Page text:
January 1st Months with 13th on Friday (non-leap years) Months with 13th on Friday (Leap Years) Sunday January, October January, April, July Monday April, July September, December Tuesday September, December June Wednesday June March, November Thursday February, March, November February, August Friday August May Saturday May October

As you might have noticed, your birthday doesnŐt always fall on the same day every year. This is due to the fact that we generally have 365 days in our year, which turns out to be 52 full weeks and one day, which is what pushes your birthday a day later (or two days if the year is following a February with a leap day). This is what causes our January 1st to fall on different days of the week.

If you notice, we only have two consecutive months that can have the 13th on a Friday, February and March, and this only happens on years that are not Leap Years. This is due to the fact that the 13th for the two months must be exactly 4 weeks apart (28 days) and this only happens when the first month has 28 days total, which February does. In order for this to happen, we can see from the data above that January 1st must fall on a Thursday.

If we were to look at past calendars, we would find that in 1998, we had Friday the 13th in both February and March, which doesnŐt happen again until 2009 (11 years later). Doing some research using calendars for future years, we can see that this phenomenon happens in 2015, 2026, 2037, 2043, 2054, 2065, 2071, 2082, 2093, and 2099 as well. We can see a pattern in the difference between our years of 6 years, 11 years, and 11 years which repeats throughout the 21st century. Taking a closer look at why this is, we find that when we have a span of 11 years, we see that we have a leap year within one or two years, which causes us to have three leap years before we end with February and March having Friday the 13ths, whereas when we have six years spanning between our phenomenon, Leap Year will not be encountered for three more years, which gives only one Leap Year before the next time our phenomenon occurs.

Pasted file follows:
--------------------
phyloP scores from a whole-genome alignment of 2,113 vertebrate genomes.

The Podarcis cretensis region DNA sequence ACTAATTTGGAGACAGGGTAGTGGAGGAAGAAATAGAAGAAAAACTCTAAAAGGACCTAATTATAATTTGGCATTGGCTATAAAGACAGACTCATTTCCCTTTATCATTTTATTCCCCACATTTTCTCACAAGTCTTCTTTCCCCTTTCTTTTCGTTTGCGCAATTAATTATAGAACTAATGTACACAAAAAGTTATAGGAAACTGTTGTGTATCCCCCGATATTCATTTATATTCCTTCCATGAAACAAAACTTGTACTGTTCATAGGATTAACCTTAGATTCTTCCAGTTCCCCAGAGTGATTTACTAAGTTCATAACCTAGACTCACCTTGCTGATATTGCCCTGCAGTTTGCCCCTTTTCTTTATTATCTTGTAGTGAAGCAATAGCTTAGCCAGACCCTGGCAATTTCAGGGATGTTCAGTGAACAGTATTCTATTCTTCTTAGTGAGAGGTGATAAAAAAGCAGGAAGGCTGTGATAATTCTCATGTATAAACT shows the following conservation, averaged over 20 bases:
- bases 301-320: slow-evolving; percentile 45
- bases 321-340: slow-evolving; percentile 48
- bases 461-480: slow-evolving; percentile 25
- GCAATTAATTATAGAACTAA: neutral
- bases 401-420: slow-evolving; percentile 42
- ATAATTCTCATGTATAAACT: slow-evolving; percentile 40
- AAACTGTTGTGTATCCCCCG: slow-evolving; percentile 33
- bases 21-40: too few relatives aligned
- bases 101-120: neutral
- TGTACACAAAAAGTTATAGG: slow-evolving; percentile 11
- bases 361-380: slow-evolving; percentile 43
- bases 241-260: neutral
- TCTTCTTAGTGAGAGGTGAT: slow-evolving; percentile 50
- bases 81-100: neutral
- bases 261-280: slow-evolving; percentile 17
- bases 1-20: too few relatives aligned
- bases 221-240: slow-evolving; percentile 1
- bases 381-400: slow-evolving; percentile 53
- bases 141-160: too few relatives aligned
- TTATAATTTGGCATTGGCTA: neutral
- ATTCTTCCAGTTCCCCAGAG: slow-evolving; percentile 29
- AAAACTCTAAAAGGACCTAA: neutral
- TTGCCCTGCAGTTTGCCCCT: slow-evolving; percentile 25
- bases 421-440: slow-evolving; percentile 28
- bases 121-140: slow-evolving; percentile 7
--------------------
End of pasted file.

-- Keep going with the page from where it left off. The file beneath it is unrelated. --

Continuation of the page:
We cycle through the same pattern every 28 years, which we can use to determine when the next year is that we will have three Fridays fall on the 13th. We can also take this information and determine a very easy way to check whether a given year has three Fridays on the 13th. We can once again set our years up in modular, only we will be looking at mod 28. Within mod 28, we have four classes that generate three Friday the 13ths Đ 2 mod 28, 13 mod 28, 16 mod 28 (which is the case of a Leap Year), and 19 mod 28- if we allow the year 2000 to be in our 0 mod 28 class. Using this, we can determine whether this is the case or not. For example, if we want to look at the year 2038, we can look at what class 38 falls into, which we see is 10 mod 28. This equivalence class is not one of the four listed as giving our desired result, therefore 2038 does not have three Fridays on the 13th. It is not for another three years (since 10 mod 28 is 3 away from the closest case of 13 mod 28) or until 2041 that we have three Friday the 13ths.